Ginkgo Village: A story of nature and wealth
The news was updated on December 6, 2019.
Early winter marks the period of a year to appreciate ginkgo trees. In Jiangdong, southwest Yunnan’s Tengchong city, a ginkgo forest covering acres of land has literally turned the place into a wonderland. Jiangdong was once an impoverished village in the past. But since the boom of agro-tourism – particularly sightseeing based on ginkgo leaves – significant elevation has been witnessed on the living standard of local dwellers.
The Golden Fairy Land
Jiangdong is a small village located in the Gudong township of Tengchong. It has, for decades, been dubbed as the “Ginkgo Village” of Yunnan, due to a vast ginkgo forest it connects with which comprises a surprising number of over 30,000 trees. Each year between September and December, fan-shaped ginkgo leaves here would gradually turn from green to bright yellow, glistening in the sun. Meanwhile, the entire village would seem to be a fairy land immersed in golden oceans.
Walking towards Jiangdong, you are very likely to be absorbed by a colossal tree standing right before the village. Its stock looks so gigantic that several adults are needed while attempting to wrap it around by arms. Cheng Anzhong, the village’s Party secretary, told us that this tree is known the “King of Ginkgo” in Jiangdong, because of its stunning size – and more importantly, its age of over 1,300 years old.
Legend goes that ancestors of the residents here were soldiers being deployed to Tengchong from Sichuan during the Hongwu period (1368-1398) of the Ming Dynasty. They set up camps near the giant tree, and even planted more ginkgoes around. From then on, ginkgo trees have been treated by the villagers as a unique natural and cultural asset that needs to be guarded and passed down throughout generations.
Today, it’s fair to say that ginkgo almost defines the nature of Jiangdong, and the two can no longer be set part. Having been widely grown around the village, ginkgo trees play not merely as a key tourist magnet, but an indispensable element of local life. One can always find old ladies stitching while chatting with each other under dense canopies. Meanwhile, the ginkgo forest is a decent place for strolling and enjoying family meals together. In order to better protect ginkgoes, villagers of Jiangdong have reached an agreement that no trees are allowed to be cut down for house building. Moreover, newlyweds would be asked to plant new ginkgo trees themselves, as an essential part of their ceremony.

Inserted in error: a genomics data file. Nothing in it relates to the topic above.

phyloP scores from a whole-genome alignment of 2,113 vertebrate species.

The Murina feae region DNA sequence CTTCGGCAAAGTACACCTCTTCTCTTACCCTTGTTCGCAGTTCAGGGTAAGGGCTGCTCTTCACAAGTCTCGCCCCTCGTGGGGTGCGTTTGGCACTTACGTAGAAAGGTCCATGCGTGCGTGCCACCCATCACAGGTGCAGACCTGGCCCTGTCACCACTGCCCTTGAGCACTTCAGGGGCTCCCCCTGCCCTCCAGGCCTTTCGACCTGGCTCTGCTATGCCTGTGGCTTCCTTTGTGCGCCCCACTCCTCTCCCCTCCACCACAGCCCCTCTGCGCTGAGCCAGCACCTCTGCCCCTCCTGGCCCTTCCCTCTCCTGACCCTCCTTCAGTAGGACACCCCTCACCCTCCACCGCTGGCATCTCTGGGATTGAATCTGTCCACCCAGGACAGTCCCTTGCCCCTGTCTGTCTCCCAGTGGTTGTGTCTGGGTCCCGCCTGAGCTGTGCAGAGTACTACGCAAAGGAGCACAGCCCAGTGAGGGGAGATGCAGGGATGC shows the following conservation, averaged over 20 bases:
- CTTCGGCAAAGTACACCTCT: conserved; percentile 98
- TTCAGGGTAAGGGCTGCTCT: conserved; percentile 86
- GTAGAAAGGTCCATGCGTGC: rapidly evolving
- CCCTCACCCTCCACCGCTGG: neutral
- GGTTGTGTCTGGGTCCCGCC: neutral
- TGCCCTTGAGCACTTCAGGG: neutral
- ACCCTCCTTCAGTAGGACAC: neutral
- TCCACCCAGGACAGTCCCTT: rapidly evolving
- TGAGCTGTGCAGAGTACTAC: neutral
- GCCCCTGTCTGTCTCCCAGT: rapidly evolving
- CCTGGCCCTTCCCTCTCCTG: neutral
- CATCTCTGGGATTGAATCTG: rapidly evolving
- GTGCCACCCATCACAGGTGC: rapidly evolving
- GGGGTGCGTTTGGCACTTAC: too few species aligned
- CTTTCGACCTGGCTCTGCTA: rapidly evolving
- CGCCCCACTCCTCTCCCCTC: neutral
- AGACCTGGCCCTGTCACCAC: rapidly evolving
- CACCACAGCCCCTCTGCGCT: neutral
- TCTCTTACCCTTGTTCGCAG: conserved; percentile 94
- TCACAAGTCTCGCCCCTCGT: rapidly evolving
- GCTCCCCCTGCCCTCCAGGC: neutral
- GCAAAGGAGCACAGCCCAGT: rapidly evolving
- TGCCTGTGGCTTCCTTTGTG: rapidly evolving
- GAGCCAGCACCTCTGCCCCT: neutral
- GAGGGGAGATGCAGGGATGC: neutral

From golden tree to gold tree
Despite of the large stretches of beautiful ginkgo forest around, Jiangdong – in a fairly long time – remained as one of the most underdeveloped regions in Donggu township as well as the entire Yunnan province, due to its isolation and lack of infrastructures. After several rounds of discussions, villagers and local government officials came to an agreement that agro-tourism the key to help Jiangdong shake off poverty and improve the villagers’ livehood substantially.
In 2008, a villager named Yang Zhuying decided to start an agritainment business at her place. She turned her front yard into a parking lot and vacant spaces into guest rooms. The house was soon crammed with tourists from both Yunnan and other provinces as a result. “They very much like taking pictures with ginkgo trees and trying our home-made dishes,” Yang told us. Her own family, on the other hand, has also experienced dramatic changes. “In the past, my husband had to go to work in big cities, otherwise we would have no money to send our children to school. That was indeed a tough time,” said Yang. “Thanks to the tourists who come here for ginkgo leaves, we can now make more than 70,000 yuan each year. Such a big difference, isn’t it?”
To villagers, aesthetics is never the only value that ginkgoes possess. Ginkgo nuts – which are considered something with medicinal properties – have been generously applied to local cuisines. Chicken soup with ginkgo nuts, for example, is a popular one among tourists. Huang Jinchao, a native chef and restaurant owner, has been deemed as a master in terms of cooking this partcular dish. Besides, he also sells a range of products made from ginkgo leaves or nuts, such as biscuit, tea and candy.
According to statistics, there are over 150 households in Jiangdong running ginkgo-related businesses today. As a new business model which connects villagers with several enterprises has been set up, more people are now ready to enjoy the bonus brought by ginkgoes.
Source from http://english.yunnan.cn/html/2019/travel_1206/18339.html